Claire Waite Humanitarian Award: Kymy Johnson

Masks, masks and more masks have been made on Whidbey Island by the Whidbey DIYers. The grassroots do-it-yourself group is organized by Langley’s Kymy Johnson, 36, who is among its founders.

It was launched via Facebook, and now has a website,, with the motto “Helping our community one mask at a time.”

To date, the group has given out more than 35,000 cloth masks and raised more than $24,000 for food banks on the island. Johnson said masks have been provided to first responders, care facility staff, essential workers, military members at Naval Air Station Whidbey Island, and schools looking ahead to when students return. Many receiving the masks have donated to tip jars, resulting in the financial help for food banks.

Mask makers bring their finished products to several drop boxes on the island.

“We’ve had over 120 community volunteers,” said Johnson, whose grandmother taught her to sew as a child. Not all of the helpers do sewing. Some help by cutting patterns, and “we’ve had husbands using tweezers to pull strings through masks,” she said.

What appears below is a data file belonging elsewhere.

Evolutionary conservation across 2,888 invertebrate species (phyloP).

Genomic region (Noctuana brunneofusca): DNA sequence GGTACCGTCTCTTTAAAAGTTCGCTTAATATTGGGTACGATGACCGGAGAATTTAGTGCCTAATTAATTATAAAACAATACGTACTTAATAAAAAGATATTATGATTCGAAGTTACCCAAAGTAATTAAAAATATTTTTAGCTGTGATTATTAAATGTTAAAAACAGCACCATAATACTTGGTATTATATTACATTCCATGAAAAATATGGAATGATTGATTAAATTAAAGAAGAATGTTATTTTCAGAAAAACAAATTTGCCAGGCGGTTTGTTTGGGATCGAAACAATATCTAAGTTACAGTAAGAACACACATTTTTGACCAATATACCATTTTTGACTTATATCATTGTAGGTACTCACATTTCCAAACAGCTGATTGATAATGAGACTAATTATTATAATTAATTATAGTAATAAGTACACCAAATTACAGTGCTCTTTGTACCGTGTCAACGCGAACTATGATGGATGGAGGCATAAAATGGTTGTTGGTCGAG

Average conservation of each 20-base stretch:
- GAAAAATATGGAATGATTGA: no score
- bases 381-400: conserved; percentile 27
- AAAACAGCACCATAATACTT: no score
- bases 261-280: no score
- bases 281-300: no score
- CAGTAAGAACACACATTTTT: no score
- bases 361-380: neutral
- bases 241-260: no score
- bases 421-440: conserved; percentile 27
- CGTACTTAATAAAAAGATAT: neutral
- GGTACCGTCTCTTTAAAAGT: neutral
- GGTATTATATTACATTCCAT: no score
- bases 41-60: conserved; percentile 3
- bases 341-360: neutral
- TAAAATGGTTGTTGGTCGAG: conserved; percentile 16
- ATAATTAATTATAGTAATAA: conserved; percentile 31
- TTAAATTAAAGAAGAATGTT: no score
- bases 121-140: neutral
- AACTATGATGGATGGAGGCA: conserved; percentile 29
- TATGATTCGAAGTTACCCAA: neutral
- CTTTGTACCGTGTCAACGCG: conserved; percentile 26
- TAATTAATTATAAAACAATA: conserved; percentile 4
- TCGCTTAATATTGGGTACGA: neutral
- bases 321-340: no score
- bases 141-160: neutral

Jeb Helsinger received the Red Cross House Fire Rescue award. (American Red Cross)

Jeb Helsinger received the Red Cross House Fire Rescue award. (American Red Cross)

Home Fire Rescue: Jeb Hilsinger

Jeb Hilsinger asked a 6-year-old boy to drop his toddler sister from a second-floor window. That seemingly outrageous command was actually a lifesaver.

In mid-June, the 35-year-old Hilsinger was driving home to Sedro-Woolley from his job with an Arlington aerospace company. Along Highway 9, near the Lake McMurray Store, he saw heavy smoke coming from a two-story detached garage. Something, he said, compelled him to pull off the highway and check it out. In the garage’s upstairs window, he saw a little boy’s face.